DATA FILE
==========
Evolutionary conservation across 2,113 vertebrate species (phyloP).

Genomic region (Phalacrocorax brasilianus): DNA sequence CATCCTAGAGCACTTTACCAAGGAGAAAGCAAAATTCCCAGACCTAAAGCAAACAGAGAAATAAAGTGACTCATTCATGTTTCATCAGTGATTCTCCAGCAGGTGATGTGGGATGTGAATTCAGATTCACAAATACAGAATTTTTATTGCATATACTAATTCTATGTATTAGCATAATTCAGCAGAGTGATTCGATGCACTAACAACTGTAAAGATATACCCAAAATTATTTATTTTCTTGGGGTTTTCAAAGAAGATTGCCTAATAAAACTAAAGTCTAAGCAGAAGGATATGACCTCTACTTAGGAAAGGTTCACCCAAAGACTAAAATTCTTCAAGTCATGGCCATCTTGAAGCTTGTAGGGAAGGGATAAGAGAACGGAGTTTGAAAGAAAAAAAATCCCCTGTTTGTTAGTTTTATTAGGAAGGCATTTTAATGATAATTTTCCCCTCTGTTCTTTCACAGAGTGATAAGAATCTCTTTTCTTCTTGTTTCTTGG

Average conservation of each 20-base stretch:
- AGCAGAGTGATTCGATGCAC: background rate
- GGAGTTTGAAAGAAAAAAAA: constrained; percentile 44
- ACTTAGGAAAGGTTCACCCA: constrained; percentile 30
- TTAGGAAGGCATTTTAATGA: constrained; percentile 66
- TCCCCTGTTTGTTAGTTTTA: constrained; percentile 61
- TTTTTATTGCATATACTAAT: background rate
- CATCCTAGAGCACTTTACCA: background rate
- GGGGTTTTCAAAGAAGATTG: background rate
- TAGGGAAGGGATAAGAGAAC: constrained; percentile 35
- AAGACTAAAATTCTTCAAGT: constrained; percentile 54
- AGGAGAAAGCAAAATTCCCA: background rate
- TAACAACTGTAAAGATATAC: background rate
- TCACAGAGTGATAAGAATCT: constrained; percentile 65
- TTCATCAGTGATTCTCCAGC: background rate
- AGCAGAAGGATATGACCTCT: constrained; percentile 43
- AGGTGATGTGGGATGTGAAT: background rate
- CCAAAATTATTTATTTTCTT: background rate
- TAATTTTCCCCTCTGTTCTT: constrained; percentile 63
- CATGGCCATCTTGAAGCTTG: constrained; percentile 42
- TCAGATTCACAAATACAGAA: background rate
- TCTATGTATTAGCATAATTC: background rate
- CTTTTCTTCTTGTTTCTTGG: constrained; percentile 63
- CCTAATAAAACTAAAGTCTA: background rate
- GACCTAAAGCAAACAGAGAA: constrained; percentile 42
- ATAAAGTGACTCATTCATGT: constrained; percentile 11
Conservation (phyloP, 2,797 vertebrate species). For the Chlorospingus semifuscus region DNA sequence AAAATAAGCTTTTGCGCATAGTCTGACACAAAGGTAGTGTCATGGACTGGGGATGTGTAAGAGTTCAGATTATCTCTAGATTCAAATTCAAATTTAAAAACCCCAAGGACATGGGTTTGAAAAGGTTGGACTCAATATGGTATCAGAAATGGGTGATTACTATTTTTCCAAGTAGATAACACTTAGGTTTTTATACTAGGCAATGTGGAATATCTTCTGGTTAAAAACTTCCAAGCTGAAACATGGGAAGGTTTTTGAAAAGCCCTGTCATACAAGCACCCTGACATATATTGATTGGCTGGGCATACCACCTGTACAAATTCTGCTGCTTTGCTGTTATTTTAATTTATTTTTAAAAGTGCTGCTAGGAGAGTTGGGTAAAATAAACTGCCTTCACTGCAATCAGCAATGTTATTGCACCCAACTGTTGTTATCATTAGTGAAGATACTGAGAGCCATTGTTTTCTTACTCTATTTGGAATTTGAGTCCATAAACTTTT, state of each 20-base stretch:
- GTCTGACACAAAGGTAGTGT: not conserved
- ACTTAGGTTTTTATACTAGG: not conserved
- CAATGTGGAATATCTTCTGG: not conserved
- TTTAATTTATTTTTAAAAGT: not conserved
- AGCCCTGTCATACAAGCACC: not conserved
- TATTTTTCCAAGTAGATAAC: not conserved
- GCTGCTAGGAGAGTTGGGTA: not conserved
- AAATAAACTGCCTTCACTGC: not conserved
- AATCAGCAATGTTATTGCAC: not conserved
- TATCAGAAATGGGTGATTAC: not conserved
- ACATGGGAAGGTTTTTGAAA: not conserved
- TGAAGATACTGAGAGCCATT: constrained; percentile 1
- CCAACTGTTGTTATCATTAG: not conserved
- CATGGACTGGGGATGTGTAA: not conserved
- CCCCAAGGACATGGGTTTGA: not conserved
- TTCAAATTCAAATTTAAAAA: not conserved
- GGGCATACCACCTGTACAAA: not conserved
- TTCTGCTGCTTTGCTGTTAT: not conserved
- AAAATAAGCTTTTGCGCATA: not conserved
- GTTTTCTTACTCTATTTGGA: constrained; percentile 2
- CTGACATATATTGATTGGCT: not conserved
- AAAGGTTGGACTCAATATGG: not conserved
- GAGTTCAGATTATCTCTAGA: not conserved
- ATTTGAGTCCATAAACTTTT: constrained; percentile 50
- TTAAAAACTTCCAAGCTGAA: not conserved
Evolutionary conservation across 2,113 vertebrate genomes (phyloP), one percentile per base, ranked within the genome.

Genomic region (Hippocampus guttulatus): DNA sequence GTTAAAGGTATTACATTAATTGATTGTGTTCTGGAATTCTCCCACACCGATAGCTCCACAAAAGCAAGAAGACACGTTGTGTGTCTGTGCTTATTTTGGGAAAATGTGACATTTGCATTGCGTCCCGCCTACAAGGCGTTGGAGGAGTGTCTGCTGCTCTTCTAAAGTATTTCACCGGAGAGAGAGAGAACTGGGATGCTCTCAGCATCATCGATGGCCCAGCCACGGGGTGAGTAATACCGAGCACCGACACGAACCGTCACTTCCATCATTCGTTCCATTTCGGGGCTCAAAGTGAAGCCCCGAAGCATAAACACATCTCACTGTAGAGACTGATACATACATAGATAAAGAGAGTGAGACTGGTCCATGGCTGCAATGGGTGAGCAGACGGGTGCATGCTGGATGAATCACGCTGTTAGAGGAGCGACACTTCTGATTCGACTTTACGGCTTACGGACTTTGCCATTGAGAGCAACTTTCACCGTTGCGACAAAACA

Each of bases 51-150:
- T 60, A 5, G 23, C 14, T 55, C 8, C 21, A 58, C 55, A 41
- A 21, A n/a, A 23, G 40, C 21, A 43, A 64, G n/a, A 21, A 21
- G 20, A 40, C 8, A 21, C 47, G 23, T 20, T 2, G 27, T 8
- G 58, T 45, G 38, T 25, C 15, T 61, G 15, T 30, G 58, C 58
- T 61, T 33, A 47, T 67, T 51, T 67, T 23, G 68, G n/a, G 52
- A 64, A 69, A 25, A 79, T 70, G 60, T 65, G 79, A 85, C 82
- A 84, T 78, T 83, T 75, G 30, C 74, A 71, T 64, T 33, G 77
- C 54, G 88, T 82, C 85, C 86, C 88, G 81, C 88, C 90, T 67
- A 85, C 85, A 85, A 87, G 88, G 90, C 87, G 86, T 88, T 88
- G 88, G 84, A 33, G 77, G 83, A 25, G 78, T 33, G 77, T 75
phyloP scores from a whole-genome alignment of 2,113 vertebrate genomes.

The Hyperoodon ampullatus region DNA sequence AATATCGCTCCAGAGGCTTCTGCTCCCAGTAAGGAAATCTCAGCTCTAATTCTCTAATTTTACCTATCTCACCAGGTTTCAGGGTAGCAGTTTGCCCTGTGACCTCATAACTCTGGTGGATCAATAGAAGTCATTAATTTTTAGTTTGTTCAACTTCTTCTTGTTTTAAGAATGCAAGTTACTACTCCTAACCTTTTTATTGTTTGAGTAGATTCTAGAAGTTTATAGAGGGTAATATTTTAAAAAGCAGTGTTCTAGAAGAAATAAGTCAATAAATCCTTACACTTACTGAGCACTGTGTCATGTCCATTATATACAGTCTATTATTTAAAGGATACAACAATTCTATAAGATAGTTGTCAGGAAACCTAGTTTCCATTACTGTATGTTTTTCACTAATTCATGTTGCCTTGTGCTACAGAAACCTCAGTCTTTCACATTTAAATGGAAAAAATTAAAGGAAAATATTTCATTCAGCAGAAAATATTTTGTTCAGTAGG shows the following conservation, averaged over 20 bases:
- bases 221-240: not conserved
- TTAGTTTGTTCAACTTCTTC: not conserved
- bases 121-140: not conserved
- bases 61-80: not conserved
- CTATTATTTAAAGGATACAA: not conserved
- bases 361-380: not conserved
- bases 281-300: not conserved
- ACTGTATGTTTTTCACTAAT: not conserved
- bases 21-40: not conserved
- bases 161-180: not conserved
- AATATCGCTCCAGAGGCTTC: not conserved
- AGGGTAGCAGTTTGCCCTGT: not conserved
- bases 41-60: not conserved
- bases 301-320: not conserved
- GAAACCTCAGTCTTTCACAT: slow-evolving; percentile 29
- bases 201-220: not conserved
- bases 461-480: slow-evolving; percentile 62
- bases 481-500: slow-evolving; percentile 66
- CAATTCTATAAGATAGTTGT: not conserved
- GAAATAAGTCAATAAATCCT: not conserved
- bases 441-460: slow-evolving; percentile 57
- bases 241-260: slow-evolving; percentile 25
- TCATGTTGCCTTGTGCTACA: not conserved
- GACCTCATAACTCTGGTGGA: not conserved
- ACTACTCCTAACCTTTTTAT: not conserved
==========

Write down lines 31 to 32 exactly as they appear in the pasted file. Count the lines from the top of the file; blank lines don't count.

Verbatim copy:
- ACTTAGGTTTTTATACTAGG: not conserved
- CAATGTGGAATATCTTCTGG: not conserved